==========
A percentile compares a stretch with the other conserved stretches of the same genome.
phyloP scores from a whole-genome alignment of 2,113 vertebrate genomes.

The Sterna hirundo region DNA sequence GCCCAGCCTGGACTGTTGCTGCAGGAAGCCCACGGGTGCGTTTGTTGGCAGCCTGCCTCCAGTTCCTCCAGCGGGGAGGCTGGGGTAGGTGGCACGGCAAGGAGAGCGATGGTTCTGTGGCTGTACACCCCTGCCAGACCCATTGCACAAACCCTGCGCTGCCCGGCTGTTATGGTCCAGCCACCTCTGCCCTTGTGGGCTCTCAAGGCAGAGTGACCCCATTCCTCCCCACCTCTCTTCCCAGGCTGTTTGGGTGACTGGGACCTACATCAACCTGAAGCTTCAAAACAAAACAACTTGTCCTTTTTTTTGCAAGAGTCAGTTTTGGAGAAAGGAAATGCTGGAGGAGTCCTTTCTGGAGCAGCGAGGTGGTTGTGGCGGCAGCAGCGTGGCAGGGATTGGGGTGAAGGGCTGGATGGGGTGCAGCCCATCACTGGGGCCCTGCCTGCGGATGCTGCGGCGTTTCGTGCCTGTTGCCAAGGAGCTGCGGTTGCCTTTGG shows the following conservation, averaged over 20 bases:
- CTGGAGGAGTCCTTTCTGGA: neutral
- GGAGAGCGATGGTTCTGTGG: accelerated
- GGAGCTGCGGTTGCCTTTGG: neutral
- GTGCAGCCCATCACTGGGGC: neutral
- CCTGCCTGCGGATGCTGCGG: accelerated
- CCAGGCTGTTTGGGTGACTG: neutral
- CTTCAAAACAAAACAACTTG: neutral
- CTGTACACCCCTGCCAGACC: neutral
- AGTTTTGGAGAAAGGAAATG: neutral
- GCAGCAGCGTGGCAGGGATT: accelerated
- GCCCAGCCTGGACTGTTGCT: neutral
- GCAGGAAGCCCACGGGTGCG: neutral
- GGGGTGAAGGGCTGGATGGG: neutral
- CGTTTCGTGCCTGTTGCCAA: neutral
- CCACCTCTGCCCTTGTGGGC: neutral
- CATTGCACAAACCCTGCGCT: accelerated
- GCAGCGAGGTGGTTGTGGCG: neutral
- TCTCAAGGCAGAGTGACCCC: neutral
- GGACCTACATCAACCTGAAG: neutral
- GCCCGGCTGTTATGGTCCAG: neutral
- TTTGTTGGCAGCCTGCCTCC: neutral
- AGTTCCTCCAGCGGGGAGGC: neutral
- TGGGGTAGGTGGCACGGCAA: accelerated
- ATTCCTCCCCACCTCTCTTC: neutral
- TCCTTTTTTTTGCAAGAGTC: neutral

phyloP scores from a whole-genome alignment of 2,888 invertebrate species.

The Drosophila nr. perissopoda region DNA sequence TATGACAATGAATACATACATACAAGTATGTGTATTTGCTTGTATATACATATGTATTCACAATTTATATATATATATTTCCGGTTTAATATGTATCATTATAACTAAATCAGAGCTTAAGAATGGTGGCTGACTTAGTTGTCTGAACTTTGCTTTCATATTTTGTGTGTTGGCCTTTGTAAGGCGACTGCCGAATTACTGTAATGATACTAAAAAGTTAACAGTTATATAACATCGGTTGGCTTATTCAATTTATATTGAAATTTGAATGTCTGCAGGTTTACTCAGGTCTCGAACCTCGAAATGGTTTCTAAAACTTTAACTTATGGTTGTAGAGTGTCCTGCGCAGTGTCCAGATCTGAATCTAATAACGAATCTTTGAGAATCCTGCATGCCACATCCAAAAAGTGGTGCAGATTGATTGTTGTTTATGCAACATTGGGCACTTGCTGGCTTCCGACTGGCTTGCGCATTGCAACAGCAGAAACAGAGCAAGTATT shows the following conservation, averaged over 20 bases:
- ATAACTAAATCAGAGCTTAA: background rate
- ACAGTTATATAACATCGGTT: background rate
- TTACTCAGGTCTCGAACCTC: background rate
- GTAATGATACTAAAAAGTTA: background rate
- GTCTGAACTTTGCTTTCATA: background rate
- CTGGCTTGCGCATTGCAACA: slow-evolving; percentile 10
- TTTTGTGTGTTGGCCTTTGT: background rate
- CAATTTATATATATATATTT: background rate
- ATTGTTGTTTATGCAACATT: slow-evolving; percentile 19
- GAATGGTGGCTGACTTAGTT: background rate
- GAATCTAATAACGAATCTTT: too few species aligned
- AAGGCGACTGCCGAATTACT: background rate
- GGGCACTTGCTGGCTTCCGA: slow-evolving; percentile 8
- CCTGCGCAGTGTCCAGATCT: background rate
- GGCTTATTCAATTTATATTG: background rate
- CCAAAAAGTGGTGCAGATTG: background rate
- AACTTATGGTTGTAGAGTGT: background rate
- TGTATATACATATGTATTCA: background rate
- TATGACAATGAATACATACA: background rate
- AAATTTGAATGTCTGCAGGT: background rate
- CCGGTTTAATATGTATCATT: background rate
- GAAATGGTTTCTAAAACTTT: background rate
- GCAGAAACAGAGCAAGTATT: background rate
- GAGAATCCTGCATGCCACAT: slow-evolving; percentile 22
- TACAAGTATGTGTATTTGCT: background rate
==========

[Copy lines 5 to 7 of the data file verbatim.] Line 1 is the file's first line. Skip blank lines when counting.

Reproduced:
- GGAGAGCGATGGTTCTGTGG: accelerated
- GGAGCTGCGGTTGCCTTTGG: neutral
- GTGCAGCCCATCACTGGGGC: neutral